Your brain gets to stay on standby because pretty much the only element of strategy is realising you must build your wood processing plants or wood using factories near, ummâ€¦ the wooden forests so that you more efficiently collect the resources. And even this isn’t exactly a necessity. The problem people will have with the game is the repetition. Once resources have been collected you spend them on buying individual building components, put them on the ground and then the building pops up. Rinse and repeat. Some will enjoy seeing their â€œKingdomâ€ (read: couple dozen buildings) form, whereas others will have absolutely no drive to continue. I personally have put more time into this on single player than any other XBLA game, however I think that’s more down to the fact I liked the idea of the game rather than the quality and implementation.
This is one of the few games where the demo/trial pretty much shows what there is to offer. Try it and make up your own mind.
Secondary Score: 6/10
Once you’re done with the single-player mode you can always check out the online co-op mode. This functions exactly the same as the solo game but now you’ve got ‘help’ from up to three other players. With friends this can work (although trying to organise construction between even two of you is hellish at times) but with the assorted scum that infests Xbox Live this game becomes almost as meanspirited as Halo or CoD4.with many of the games I participated in, being ruined by random cunts who would join the game, smash up various buildings and then leave. This can be particularly tedious if they target the banner towers (a tower that shows your gamerpic) that form the basis of the two multiplayer achievements in the game.
Oddly you can’t rotate the placement of your buildings which means that most of the online kingdoms you’ll see lack any sort of character. Viva Pinata 2’s, very similar, co-op mode at least let you show off a creative side but on Keflings it just feels like a diversion as you wait for more people to join and add their banner to the game.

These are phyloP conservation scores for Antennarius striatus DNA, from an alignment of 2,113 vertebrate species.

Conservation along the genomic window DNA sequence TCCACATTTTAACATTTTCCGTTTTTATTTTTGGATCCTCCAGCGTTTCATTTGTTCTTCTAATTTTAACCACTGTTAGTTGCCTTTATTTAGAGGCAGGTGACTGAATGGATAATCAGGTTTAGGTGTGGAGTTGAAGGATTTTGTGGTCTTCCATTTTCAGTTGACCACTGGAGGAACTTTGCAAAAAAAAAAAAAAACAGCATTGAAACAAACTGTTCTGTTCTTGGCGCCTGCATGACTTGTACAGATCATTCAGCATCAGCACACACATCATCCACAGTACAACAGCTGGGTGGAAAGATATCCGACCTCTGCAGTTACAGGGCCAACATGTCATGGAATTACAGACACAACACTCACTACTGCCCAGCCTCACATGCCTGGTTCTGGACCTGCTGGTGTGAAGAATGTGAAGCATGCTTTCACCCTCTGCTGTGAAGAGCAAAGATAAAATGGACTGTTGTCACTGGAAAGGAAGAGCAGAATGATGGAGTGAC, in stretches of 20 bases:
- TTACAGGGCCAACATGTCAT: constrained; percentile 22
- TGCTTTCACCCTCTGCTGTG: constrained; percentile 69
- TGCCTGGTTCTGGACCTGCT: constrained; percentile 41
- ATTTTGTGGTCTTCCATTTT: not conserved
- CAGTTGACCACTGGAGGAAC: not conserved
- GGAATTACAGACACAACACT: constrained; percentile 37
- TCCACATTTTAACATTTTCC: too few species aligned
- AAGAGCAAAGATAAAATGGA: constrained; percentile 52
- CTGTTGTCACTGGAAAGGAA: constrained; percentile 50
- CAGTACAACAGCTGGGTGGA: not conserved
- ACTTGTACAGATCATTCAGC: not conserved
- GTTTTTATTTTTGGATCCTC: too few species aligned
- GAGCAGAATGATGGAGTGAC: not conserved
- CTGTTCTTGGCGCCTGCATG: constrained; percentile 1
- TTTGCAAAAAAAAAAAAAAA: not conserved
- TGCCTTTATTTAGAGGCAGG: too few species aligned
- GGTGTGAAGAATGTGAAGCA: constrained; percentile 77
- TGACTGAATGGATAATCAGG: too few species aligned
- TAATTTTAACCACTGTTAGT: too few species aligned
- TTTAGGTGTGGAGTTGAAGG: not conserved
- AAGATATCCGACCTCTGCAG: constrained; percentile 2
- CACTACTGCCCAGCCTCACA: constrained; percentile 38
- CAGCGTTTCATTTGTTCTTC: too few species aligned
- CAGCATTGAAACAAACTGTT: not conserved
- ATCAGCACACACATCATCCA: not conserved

The presentation of the game is reasonably good though with your avatar (or a choice of four preset characters) looking suitably humourous as he (or she) runs around mixing with the little Keflings and helping out around the place. The buildings are much of a muchness though with none of them looking particularly distinctive or impressive and that includes the, rather disappointing, castle.
Sound is limited to some nice, calm music (think Carcassonne for example) and the occasional spot effect. The characters in the game don’t make a sound which harms the mood a little although it is preferable to the dog-worringly high pitched racists you’ll get in your headset.
At 800 M$P I can’t really recommend this game. There are vastly better examples of the genre out there (albeit not on XBLA) and it won’t last you much longer than a few days but compared to some of the recent XBLA dross, this is a pretty interesting little curio that pretty much justified the £6.80 I’ve spent on it. That said, the first Viva Pinata can be picked up for around the same price now and is a vastly better game.
A Kingdom for Keflings is kind of cute, kind of smart and kind of enjoyable in its own, limited way but, with so many killer full retail titles out there, it’s also kind of redundant.